|Knox's football career appears to be over. (US Presswire)|
“As an athlete, you don't want to give up, you want to keep on fighting. That's how I've always been,” Knox told the Sun Times' Sean Jensen. “But it's been on my heart for a while. I know how my body feels, and I know I'm not going to be the same and perform at the ability that I used to.
“So I'm moving on and going forward.”
In three seasons in Chicago, Knox caught 133 passes for 2,214 yards and 12 touchdowns, and in his rookie season, he made the Pro Bowl as a kick returner. His future was bright.
But near the end of the 2011 season, he suffered a gruesome injury when he was smashed by Seattle's Anthony Hargrove as the two chased a fumble. Knox later described the injury as the worst pain he's ever felt.
He underwent spinal fusion surgery and missed all of the 2012 season. He had talked about making a comeback, but now that Chicago has released him it probably wouldn't have been easy for him to find a job.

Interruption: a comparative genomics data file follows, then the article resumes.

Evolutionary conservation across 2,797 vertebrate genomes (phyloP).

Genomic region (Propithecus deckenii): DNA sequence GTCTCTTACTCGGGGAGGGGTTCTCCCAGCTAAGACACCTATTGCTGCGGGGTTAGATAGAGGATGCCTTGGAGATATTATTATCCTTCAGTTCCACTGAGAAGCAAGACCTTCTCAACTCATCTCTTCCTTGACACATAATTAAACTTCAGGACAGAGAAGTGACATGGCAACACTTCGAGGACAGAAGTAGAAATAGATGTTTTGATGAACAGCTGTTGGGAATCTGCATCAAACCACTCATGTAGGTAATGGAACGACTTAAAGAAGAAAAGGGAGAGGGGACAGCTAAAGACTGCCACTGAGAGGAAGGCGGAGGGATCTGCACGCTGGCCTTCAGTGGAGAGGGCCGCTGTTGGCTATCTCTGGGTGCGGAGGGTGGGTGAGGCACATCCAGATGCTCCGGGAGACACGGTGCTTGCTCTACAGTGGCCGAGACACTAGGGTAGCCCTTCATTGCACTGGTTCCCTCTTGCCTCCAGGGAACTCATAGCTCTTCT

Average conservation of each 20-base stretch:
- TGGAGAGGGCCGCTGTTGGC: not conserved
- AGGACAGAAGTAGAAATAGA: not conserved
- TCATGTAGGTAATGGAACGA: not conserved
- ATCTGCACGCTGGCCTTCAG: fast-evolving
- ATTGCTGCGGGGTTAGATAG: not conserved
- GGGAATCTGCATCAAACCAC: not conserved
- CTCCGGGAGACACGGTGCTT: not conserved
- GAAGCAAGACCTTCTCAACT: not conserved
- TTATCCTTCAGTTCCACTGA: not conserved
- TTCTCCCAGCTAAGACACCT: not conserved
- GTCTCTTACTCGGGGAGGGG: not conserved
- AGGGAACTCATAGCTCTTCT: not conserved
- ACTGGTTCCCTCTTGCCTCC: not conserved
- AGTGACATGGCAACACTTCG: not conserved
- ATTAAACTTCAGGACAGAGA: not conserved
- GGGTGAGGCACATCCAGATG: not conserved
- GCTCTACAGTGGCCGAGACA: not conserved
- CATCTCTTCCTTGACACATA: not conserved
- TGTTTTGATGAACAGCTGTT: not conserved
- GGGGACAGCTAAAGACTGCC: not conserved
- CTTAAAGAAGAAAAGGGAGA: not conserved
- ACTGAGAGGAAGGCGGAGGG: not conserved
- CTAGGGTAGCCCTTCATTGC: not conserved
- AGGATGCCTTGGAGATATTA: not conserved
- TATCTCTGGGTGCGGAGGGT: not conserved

Especially since, as Jensen describes, Knox is still limping and struggles to find a comfortable way to stand and sit.
More from the Sun Times (and you really should read the entire article):
Knox has diligently rehabbed, pushing himself to return to the field to continue his career. But there's no telling when -- or if -- the nerves will ever respond. The only time he's not in pain is when he's flat on his back.
Still, he's proud of how far he's come, even if he's not an elite athlete again.
“I was centimeters away from being paralyzed, so just sitting here and talking, I'm appreciative of that,” he says. “Just the hard work that I had to put in. Just to be able to stay in and do everything in my daily life that I used to do.”
The Bears ended up paying his entire salary for 2012, and though he was probably disappointed to be released Tuesday, he also was thankful for the team's support. But he knows now that it's over.
“It's time to retire and move onto the next chapter,” Knox's close friend, Bill Horn said. “And it will be an incredible chapter.”
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